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Tuesday, December 7, 2010

Concert Review: The Pierre Boulez Time Machine

The composer receives a birthday tribute at Columbia. 
 by Paul J. Pelkonen
Pierre Boulez.
Photo by Harald Hoffmann © 2010 Deutsche Grammophon/Universal Music Group

The life and career of French composer Pierre Boulez career was the subject of Monday night's Composer Portrait at Miller Theater. The composer himself attended. The concert, (which celebrated his 85th birthday) was a career retrospective featuring the skilled chamber musicians of the Talea Ensemble under the direction of percussionist James Baker.

The evening opened with Dérive No. 1, a work which arranges Boulez' trademark serial technique for a small chamber ensemble and piano. Written in 1984, the composition creates shimmering structures of sound with occasional spikes of non-melodic sound. It served as an excellent introduction to Boulez' complex, cerebral style and made the audience ready for the "time machine" tour of his catalogue that was to follow.

Pierre Boulez based his work on his early studies with Olivier Messiaen, but soon struck out fearlessly into the uncharted waters of serialism. He chose to expand the serial approach, rearranging the basic tone-rows that are used to construct music--a technique invented by Arnold Schoenberg. But Boulez innovated further, using this mathematical approach on intervals and rhythms to create unique sonic landscapes. Although his work bristles with complexity, the effect is shimmering and surprisinly seductive.

The next work was Boulez' first published piece, the 12 Notations for solo piano from 1945. This is Boulez as the angry young man, writing works that veer between dreamy, impressionistic landscapes and raw power. They also provide a great challenge for the pianist. Anthony Cheung played each Notation admirably, expressing poetry in the context of works that are only twelve bars in length.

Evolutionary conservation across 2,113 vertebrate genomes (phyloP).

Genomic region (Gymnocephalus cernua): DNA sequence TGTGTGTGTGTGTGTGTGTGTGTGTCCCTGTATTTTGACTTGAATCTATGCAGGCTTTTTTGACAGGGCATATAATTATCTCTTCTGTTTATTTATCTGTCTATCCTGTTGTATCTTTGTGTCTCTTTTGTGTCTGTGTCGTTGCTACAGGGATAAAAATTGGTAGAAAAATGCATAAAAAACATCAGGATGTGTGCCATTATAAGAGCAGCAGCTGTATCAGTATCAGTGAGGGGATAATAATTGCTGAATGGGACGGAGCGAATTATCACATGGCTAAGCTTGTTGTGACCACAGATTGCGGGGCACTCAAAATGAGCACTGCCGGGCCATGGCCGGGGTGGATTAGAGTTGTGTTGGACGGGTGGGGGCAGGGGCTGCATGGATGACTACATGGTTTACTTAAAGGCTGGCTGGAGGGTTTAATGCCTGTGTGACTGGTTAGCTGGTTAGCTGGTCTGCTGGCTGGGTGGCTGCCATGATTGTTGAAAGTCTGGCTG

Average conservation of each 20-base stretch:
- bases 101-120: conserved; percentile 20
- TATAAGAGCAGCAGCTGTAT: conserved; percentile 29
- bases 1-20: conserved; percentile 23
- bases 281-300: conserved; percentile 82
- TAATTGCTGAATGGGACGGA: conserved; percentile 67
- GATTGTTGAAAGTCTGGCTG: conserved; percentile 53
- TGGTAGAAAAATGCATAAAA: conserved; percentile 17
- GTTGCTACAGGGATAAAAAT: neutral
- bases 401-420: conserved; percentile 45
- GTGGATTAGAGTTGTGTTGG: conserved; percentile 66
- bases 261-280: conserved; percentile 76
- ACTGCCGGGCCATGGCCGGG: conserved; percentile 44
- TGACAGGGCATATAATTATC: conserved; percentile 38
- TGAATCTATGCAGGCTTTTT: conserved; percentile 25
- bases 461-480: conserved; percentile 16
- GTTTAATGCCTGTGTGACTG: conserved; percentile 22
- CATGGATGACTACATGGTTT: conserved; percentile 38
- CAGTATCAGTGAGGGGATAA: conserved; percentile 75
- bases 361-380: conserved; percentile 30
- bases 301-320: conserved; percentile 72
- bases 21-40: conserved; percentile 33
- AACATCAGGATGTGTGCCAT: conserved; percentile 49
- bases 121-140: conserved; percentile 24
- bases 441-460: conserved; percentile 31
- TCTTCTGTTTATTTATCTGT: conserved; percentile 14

Soprano Mary Elizabeth MacKenzie joined the group for two Improvisations, based on the poetry of Stephan Mallarmé. The French text was stretched and distorted into new sounds, against a background of chamber instruments and tuned percussion. Ms. MacKenzie specializes in this sort of "new" music (the works actually date from 1957) and she coped ably with the challenges presented by the two works.

The composer himself took the stage next, sitting down for an interview. He covered some fascinating insights to his creative process, comparing the long developmnt (and in some cases, total reconstruction) of his music to the lengthty gestation of Wagner's Ring Cycle, a work which he conducted at Bayreuth in 1976.

The evening concluded with the New York premiere of the revised, expanded version of Derivé No. 2, a massive tone poem for winds, horn tuned percussion, piano and a minimal string section. This piece unfolded as a series of complex blocks of sound, from which instruemtns emerged gradually to make their induvudual voices heard with solos of their own. Surprisingly, passages of the work sounded Beethovenian, but maybe that was the lengthy cadenza played by the English horn.

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